How to Automate Governance Best Practices With Google Data Catalog and Terraform

Scripts and Terraform automation to help you ensure best practices in Google Data Catalog

Disclaimer: All opinions expressed are my own, and represent no one but myself…

There’s extensive documentation on what IAM Roles are available for Google Data Catalog. But when you are getting started with your data governance journey, you probably have wondered what kind of access controls are needed and who should be granted them in your organization…

  • What end user should be able to discover my data assets?
  • Who should be able to classify and add tags to them?
  • And finally, be able to create templates and set standards for the data classification process?

This can get really complex, so in this blog post, we will start by looking at the access controls on top of metadata, which is Google Data Catalog playing field.

And what if I told you that we can automate all that by using Terraform? Sounds good, right? So let’s get started!

The solution

Data Governance Architecture

This is simply a suggestion on how to work with Data Catalog. To start off, let’s say you have some common templates that will be used to create tags in different projects.

For that we need two different pieces:

  • The Tag Central Project

This is where we store all the common resources, like Tag Templates, Policy Tags, and Custom entries. So we don’t duplicate those, are charged only once, and have a much easier time when managing and making changes to them.

To showcase this, in the Terraform sample we will create 4 Tag Templates in the Tag Central project:

★ Data Engineering Template

★ Derived Data Template

★ Data Governance Template

★ Data Quality Template

  • A Group of Analytics Projects

By Analytics Projects, I mean those that will store data assets, such as Big Query tables, Pub Sub topics, or any other resource managed by Data Catalog.

The personas

Now let’s look at the personas who will interact with the Tag Central and Analytics Projects and that we will automatically set up with Terraform.

Keep in mind that the names are just suggestions, and you could replace them with names that play similar roles, you could call Data Governors as Data Architects or Data Curators as Data Stewards and many other names in this data alphabet soup.

  • Data Governors
Data Governor Persona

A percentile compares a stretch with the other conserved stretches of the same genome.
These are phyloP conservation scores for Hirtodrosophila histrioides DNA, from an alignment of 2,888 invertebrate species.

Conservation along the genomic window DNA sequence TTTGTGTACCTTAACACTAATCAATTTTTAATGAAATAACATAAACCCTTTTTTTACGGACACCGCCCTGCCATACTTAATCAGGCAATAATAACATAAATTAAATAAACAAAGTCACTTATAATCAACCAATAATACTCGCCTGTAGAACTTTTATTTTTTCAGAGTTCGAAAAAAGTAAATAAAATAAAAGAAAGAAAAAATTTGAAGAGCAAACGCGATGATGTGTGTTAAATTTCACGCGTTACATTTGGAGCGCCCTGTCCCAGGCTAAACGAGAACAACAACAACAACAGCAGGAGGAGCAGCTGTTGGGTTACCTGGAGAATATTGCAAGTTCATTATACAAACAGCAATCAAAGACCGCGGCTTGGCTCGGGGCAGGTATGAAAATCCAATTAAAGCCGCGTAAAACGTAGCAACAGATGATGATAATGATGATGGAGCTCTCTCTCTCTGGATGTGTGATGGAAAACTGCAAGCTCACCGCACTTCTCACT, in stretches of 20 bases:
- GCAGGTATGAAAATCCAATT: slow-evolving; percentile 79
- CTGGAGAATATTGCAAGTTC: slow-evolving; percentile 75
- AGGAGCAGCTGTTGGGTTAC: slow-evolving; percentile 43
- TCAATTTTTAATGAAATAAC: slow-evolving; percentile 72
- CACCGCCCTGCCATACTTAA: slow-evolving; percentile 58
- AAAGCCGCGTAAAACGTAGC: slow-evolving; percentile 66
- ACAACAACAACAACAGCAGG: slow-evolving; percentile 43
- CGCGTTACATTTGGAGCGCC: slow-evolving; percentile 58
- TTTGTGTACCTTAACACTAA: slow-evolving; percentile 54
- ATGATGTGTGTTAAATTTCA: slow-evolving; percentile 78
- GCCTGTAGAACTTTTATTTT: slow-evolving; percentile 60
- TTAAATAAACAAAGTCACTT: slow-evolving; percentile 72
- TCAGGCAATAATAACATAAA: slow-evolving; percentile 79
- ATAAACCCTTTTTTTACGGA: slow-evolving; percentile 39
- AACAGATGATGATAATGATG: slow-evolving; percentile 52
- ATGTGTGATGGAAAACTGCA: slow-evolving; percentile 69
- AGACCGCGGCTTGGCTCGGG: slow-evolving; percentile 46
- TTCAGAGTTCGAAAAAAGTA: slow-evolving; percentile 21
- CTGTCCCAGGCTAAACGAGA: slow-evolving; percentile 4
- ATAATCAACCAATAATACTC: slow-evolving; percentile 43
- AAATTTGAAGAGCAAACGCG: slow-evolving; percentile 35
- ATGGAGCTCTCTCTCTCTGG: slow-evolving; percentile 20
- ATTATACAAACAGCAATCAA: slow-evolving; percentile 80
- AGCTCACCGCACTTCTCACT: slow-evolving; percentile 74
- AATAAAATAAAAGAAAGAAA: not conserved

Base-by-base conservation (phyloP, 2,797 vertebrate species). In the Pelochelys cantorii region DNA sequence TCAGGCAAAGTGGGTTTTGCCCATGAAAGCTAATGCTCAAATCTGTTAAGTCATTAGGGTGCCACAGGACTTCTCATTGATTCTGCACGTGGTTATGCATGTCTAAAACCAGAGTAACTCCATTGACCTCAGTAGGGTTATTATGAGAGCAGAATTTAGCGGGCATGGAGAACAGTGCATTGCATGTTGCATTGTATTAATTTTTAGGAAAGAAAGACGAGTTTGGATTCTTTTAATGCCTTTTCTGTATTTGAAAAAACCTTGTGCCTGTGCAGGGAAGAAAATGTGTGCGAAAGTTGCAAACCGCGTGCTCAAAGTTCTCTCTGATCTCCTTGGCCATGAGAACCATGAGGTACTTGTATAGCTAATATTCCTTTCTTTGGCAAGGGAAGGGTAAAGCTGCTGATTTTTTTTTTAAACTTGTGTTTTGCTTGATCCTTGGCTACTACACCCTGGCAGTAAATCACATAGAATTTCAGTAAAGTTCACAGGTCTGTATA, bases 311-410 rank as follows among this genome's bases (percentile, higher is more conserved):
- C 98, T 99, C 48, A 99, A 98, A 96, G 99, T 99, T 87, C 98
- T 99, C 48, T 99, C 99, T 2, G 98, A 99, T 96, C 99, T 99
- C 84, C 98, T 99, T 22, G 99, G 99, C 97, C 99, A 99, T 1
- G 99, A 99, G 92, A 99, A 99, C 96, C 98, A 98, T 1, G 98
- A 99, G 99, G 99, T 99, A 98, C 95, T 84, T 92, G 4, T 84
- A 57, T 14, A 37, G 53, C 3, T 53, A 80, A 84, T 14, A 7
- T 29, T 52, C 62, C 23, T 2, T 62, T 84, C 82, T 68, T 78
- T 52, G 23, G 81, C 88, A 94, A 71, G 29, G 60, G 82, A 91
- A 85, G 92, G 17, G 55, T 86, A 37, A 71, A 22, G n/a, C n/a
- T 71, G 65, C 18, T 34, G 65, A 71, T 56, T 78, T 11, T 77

Data Governor is the the role for people who perform administrative workloads on top of your metadata. And this means Creating/Updating/Deleting the Data Catalog resources like Tag Templates and setting the standards of your data governance process.

  • Data Curators
Data Curator Persona

Data Curators will take care of your data assets :) … They will select the relevant ones and add meaning to them (by creating tags), so other users can easily discover and make use of them.

  • Data Analysts
Data Analyst Persona

This is the person who will use the curated assets and define and develop domain-specific analytics to support your decision making.

Take into consideration, that those personas can change or overlap, depending on the size of your organization or the way it is structure. So you can have the same person doing more than one role.

If you use different personas, please feel free to contribute to the sample repository or add comments to this blog post with your use case, this will be really helpful.

The automation

Without further ado, let’s look at the Terraform automation because doing things manually does us no good!

This Github repo:

Contains all the sample and a detailed step-by-step guide on how to run it.

To run Terraform, we are going to use a service account, since at the time of this writing Data Catalog does not support using end-user credentials from the Google Cloud SDK.

And to follow the best practices we won’t download the service account key, but use service account impersonation.

Create the Service Account

So the first step is creating a service account and setting the appropriate IAM roles:

Set Terraform variables placeholders

Next, we need to set Terraform variable placeholders. So after your clone, the GitHub repo, change the .tfvars placeholders.

Let’s look at an example of a valid configuration file:

In the sample code above, whenever you see member, it can be any of: user:{email}, serviceAccount:{email}, group:{email} or domain:{domain}.

Run Terraform

And at last, let's execute Terraform:

In case you want a quick overview, I’ve put together a demo video showing the execution:

Generated Resources

After Terraform completes, we can look at the generated resources:

IAM Roles

We can see that all the projects we set up in Terraform contain the discussed personas, with the appropriate permissions.

And let’s not forget the common resources created by Terraform:

Data Catalog Tag Templates

That’s pretty much it, thanks for reading :).

Wrapping up

Data Governance is a really complex area, and any automation that helps us to set and enforce those standards is welcome. In this blog post, we looked at Terraform samples that supports us when working at the project level.

Keep in mind that if you want to use the suggested access controls at the folder or organization level, which is a common use case for large organizations.

The iam module at the GitHub repo, is easily adaptable to that use case, all you need to do is switch the google_project_iam_member resource to google_folder_iam_member or google_organization_iam_member respectively.

Please feel free to contribute to the sample repository or add a feature request in case you need guidance on that.





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